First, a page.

Fully funded PhD positions are the most popular vacancies among higher education students around the world. Some of the most frequently searched phrases by students who are looking for positions overseas are:
(i) funded PhD positions in Europe, or USA, or Canada.
(ii) governmental or university scholarship opportunities in Australia.
(iii) fully funded PhD positions in the USA for international students.
PhD scholarships in Australia, Marie Curie PhD Scholarship in Europe, or TA and RA funding in the USA and Canada are the most popular financial support among the PhD applicants worldwide. The PhD application process for overseas universities can often be unfamiliar and confusing, and most students do not know where to begin. We will explain soon why research supervisors are an indispensable part of this process.
Applyindex suggests a roadmap for the application process from the very first steps to securing a fully funded PhD program. We divide the process into 5 steps, with each step covering a major part of the application process. Of course, these steps will differ slightly for every case. It depends on various parameters such as students’ backgrounds and the counties they are applying to.
Roadmap towards how to get fully funded PhD
1. Preparing a CV
Every candidate must take an English proficiency test (e.g., IELTS Academic, TOEFL iBT, PTE Academic, Duolingo, etc.). Those from native English-speaking countries do not need to take any tests. American and Canadian universities may ask for additional English qualifications such as GRE or GMAT. The type of test will depend on the student’s field of study. Preparation and publication of any research papers, communications, featured articles, book chapters, or review articles if any.
Finally, write a detailed CV which should be no more than three pages. The University of Toronto provides a useful guide for creating a professional academic CV for a PhD application.
2. Selecting a supervisor
Once a detailed CV is ready, candidates should make a list of the universities at which they would like to study. This could be based on the reputation of the university or simply the location. With this list, the candidate should investigate the entry requirements of prospective universities and think realistically about whether they have a suitable level of qualifications to meet these entry requirements.
For example, if someone has a bachelor’s GPA of 3 out of 4 with an IELTS score of 6, they should not apply to Harvard University in the USA or the University of Oxford in the UK because they do not meet their minimum requirements.
After making the list of suitable universities, the candidate should look at the research supervisors page. On this page, they can see a list of relevant supervisors from the selected universities. How relevant? Only PhD supervisors with research activities matched to a student’s research interests and background are shown to them.
3. Contacting supervisors for fully funded PhD positions
The next step is contacting potential supervisors to find out if there are any open positions within their research group. The purpose of this step is not to guarantee financial support, but to find out if there might be any positions available. With luck, supervisors might respond by offering the possibility of a fully funded PhD position. Responses you might expect to receive from a potential supervisor are:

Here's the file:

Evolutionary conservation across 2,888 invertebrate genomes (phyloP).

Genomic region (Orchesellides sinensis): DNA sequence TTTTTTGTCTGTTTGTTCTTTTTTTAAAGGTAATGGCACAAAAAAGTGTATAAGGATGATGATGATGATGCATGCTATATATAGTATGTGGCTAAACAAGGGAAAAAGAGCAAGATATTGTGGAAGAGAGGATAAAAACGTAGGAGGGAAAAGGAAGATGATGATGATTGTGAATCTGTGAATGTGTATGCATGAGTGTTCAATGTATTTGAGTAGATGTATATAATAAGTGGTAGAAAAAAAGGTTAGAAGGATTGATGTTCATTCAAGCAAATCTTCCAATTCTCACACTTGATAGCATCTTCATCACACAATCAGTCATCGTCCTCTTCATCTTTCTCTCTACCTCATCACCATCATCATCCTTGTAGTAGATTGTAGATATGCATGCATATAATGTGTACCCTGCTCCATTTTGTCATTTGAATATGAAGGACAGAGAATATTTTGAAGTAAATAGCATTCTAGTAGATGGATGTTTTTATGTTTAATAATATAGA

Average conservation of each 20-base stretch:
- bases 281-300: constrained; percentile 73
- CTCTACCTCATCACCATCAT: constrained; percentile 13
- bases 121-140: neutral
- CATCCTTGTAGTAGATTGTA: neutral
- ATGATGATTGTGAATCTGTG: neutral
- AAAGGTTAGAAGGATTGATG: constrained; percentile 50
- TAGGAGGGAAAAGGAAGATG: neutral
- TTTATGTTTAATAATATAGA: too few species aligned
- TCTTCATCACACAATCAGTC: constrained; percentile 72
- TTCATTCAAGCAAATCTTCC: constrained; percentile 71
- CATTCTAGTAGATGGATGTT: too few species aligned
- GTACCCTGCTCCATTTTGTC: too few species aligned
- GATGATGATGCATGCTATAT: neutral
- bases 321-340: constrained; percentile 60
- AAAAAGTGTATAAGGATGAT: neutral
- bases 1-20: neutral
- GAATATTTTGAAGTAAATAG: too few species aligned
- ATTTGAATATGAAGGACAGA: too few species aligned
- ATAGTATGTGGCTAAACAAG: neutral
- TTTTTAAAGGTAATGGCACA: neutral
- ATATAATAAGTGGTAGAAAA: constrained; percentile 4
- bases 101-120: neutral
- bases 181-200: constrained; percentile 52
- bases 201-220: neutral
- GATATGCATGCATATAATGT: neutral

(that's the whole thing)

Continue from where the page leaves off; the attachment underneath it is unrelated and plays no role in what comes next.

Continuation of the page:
“Thank you for your email. I am looking for a new PhD student in my group, however, you should apply directly to the department. Granting financial support is a decision made by a departmental committee.”
“Thank you for your interest, but unfortunately I do not currently have any open positions for this semester.”
“I think that you have a strong CV. When are you free next week to have an interview?”
If supervisors who have funded PhD positions in Europe, the USA, or Australia are interested in the applicants’ CVs and cover letters, they might invite the students for online interviews via Zoom, Skype, Google Meet, or Microsoft Teams. Thus, students need to prepare for the interviews to convince supervisors that they are the best fit for the available position.
4. Application for securing fully funded PhD positions
According to the supervisors’ final feedback, the number of required recommendation letters, and their budget, the students should prepare a list of targeted universities to which they will officially apply. Students will have to write up a strong state of purpose (SOP), or motivation letter, to convince the admission committee of the department/university to which they are applying. After all the documents needed for the official application are ready, students go through the process and submit their applications. If required, students have to pay application fees before the application submission.
5. Accepting Offers
Once the student has made their final decision and they have received an acceptance letter from a university, they should then begin the process of applying for a student visa, if needed. Overall, finding relevant and suitable research supervisors is challenging for all master’s, PhD, and postdoc applicants. Applyindex startup has a particular focus on the steps 1-3.
In summary, fully funded PhD positions are highly sought-after worldwide, with students often searching for opportunities in Europe, the USA, Canada, and Australia. Financial support options like PhD scholarships in Australia and the Marie Curie PhD Scholarship in Europe are popular choices.
Navigating the complex international PhD application process can be challenging. Applyindex provides a five-step roadmap to guide students from the initial stages to securing a fully funded PhD. While specifics may vary based on individual backgrounds and destinations, the pursuit of a fully funded PhD offers a rewarding academic and research journey.
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